Food and drink sector: Grabbing a slice of the action
Anthony Harrington assesses the food and drink industry, a flourishing and innovative area of the UK economy.
When people think of manufacturing, their thoughts turn to bashing heavy metal or, if they are attracted by cutting-edge technology, perhaps to 3D printing. Food and drink tends not to be uppermost in their minds. Yet the food and drink industry is the UK's biggest manufacturing sector.
According to the UK Food and Drink Federation, it has a turnover of £95.4bn, with a Gross Value Add of £25.7bn and accounts for some 18 per cent of the total manufacturing sector, as measured by turnover. It also employs more than 400,000 people, or almost 17 per cent of the overall manufacturing workforce in the UK.
However one measures it, food and drink is one of the most innovative and best-performing areas of the UK economy. Labour force productivity has improved by 12 per cent over the last 10 years, according to the Federation, which has resulted in UK food and drink workers being nearly 50 per cent more productive than the European Union Average.
The sector invests around £425m in R&D, which, in 2013 (the latest year for which statistics are available) translated into more than 16,000 new products. In addition, the industry exports almost £19.5bn of food and drink products annually, with food and non-alcoholic drinks amounting to just over £12.8bn.
Challenges for the food and drink sector
The issues and challenges impacting the sector are many and various. They include compliance and regulatory pressures, concerns over labelling and increased emphasis on traceability right through the supply chain. then there is the intense competition, plus worries over labour costs and, particularly for premium brands in some emerging overseas markets, the need to defend brands against counterfeiters.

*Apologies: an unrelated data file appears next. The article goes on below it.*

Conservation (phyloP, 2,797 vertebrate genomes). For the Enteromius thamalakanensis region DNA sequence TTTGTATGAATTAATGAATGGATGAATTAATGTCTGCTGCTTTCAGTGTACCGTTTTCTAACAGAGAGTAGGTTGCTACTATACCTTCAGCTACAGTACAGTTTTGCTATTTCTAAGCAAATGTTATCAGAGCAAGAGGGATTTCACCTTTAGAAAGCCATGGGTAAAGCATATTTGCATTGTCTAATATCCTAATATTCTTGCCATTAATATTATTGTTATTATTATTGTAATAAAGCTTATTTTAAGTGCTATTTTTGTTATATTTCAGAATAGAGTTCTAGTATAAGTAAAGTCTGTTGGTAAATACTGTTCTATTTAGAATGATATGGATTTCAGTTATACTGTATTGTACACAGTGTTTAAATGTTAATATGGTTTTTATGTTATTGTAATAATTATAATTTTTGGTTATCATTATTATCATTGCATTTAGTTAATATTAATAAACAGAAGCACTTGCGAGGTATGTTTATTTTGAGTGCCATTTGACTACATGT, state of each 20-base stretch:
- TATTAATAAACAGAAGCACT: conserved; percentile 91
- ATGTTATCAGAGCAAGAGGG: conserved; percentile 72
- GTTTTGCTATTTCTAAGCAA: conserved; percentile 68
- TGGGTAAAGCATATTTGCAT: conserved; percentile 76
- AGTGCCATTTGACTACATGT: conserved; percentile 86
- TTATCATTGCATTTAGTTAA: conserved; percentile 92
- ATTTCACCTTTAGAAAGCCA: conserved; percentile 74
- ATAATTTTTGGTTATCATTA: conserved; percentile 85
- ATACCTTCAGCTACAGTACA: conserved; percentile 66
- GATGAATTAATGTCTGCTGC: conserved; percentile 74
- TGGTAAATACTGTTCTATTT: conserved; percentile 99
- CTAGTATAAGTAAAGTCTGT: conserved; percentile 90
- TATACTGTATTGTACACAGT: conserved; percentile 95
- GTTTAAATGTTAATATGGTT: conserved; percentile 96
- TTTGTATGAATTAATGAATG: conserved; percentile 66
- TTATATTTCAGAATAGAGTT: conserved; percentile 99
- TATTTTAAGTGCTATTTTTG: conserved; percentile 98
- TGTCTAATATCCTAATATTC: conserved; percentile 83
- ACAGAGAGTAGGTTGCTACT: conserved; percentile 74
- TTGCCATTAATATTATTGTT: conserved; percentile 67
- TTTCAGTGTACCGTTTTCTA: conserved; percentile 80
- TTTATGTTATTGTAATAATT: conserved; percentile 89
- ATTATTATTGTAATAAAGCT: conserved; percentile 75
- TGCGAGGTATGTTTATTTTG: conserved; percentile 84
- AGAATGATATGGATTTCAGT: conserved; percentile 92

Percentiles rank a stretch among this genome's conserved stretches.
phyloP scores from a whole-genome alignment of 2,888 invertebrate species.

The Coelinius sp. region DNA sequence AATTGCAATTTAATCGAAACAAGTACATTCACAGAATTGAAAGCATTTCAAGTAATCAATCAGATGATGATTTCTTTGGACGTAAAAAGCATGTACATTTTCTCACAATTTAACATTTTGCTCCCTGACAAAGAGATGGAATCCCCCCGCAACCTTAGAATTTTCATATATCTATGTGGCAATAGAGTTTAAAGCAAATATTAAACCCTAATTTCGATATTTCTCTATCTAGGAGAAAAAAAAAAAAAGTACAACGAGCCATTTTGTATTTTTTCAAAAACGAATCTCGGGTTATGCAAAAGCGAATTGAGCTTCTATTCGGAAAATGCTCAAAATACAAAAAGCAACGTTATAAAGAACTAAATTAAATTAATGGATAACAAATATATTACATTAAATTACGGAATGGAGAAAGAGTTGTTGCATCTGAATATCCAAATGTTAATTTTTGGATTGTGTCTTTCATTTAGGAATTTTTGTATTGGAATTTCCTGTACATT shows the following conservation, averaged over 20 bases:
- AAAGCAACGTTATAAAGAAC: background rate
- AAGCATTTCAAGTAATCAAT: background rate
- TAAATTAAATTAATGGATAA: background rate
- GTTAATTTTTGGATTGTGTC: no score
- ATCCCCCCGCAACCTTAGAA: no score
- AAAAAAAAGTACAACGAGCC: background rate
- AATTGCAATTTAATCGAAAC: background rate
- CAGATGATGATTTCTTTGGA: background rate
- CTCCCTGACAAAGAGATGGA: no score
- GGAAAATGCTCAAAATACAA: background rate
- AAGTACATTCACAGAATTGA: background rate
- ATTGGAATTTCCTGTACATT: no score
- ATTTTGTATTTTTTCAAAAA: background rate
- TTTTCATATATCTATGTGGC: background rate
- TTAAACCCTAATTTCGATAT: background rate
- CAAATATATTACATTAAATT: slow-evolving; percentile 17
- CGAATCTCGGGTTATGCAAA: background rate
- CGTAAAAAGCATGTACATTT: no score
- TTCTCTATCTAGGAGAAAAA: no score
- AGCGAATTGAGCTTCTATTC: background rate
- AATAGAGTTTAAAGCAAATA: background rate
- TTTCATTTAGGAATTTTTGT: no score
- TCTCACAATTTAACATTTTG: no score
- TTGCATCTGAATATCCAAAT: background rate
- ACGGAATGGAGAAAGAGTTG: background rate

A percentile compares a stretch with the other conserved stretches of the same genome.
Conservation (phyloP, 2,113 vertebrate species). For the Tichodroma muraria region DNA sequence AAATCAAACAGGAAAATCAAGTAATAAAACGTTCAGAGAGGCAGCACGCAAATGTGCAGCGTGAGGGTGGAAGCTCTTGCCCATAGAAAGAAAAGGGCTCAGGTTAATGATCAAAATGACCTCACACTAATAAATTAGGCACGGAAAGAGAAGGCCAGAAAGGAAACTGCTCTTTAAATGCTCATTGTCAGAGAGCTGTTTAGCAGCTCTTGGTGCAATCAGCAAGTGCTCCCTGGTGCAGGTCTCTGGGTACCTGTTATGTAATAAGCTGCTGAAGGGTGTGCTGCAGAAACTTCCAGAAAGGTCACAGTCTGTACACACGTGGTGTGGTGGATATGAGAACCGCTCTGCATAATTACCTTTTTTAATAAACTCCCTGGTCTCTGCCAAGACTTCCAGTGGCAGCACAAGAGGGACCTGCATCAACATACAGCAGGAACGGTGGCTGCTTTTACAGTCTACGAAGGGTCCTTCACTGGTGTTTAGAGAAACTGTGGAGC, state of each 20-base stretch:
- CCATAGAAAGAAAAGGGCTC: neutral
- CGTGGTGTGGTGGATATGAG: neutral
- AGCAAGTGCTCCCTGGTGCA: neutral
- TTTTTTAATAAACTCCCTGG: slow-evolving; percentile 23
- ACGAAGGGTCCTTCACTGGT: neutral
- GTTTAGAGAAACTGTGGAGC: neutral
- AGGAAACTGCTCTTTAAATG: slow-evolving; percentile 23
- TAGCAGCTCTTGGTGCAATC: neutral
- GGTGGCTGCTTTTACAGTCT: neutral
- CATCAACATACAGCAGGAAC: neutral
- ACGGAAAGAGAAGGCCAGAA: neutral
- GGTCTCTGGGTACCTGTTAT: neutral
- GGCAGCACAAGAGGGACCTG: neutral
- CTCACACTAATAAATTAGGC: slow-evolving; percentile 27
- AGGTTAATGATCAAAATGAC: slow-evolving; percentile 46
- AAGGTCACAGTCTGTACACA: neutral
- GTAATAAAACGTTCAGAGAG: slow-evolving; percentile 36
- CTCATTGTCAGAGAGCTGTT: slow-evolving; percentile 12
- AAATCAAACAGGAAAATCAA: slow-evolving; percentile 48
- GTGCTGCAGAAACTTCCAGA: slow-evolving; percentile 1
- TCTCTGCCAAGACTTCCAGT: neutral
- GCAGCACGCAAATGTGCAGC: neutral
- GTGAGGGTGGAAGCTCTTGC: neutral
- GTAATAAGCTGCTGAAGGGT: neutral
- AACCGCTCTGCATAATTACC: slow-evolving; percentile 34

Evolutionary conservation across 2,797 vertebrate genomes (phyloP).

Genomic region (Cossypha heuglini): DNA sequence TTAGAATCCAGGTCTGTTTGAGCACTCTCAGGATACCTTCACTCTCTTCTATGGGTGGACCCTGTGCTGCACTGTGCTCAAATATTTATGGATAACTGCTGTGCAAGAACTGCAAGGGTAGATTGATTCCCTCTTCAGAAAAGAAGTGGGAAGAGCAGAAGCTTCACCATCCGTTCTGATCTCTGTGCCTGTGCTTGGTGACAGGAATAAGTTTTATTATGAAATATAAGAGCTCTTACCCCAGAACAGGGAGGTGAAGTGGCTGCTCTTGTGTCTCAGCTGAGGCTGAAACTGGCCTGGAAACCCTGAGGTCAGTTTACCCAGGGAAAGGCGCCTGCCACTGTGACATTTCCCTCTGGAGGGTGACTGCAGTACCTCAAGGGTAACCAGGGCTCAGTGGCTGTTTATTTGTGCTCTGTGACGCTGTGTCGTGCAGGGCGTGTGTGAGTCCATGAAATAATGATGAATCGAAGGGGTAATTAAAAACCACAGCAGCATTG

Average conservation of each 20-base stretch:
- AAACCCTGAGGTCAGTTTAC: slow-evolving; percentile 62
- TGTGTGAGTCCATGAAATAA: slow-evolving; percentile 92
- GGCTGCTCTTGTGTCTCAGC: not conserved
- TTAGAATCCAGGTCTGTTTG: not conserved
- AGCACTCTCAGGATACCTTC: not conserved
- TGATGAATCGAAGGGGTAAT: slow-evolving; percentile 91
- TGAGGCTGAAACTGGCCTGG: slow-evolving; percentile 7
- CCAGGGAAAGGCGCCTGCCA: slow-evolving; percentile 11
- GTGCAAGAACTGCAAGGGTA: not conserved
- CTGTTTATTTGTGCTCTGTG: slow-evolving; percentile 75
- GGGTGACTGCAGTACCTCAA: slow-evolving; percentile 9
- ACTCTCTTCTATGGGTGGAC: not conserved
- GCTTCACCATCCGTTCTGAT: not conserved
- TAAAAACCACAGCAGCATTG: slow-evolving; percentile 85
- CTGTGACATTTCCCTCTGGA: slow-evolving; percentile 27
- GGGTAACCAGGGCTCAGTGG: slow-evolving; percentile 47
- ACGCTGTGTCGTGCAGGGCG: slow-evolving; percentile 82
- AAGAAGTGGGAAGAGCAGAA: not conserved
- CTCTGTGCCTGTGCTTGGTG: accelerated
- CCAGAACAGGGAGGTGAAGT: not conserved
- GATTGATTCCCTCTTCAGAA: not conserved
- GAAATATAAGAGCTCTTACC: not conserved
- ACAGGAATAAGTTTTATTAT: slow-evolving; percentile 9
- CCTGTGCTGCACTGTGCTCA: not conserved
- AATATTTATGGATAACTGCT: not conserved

James Chadwick, Head of Food and Beverage, Scotland at Grant Thornton, argues that for any company in the food and drink arena that wants to grow at a faster pace than the economy generally, developing a strong export is key.
"The UK market alone is not going to provide significant long-term growth. Companies can try to make marginal gains from their UK operations by taking shelf space away from competitors and extending their presence with major supermarkets, but the scope is limited. You are never going to become a global player by producing goods just for UK retailers," he says.
In contrast, the expansion of the middle classes in emerging economies offers much more significant opportunities for growth. "All the research shows that as emerging market consumers move into the ranks of the middle classes, they start to buy better quality products and more branded food products. There is real scope for British companies to try to win business in emerging markets," James comments.
Of course, exporting is not easy. "When I talk to potential exporters, they worry about how they can sell effectively in a new market and about how they can get the necessary introductions to retail outlets. These are problems that the industry bodies recognise and Scotland Food and Drink is putting people into key markets so that it has representatives on the ground that can help new exporters," he says.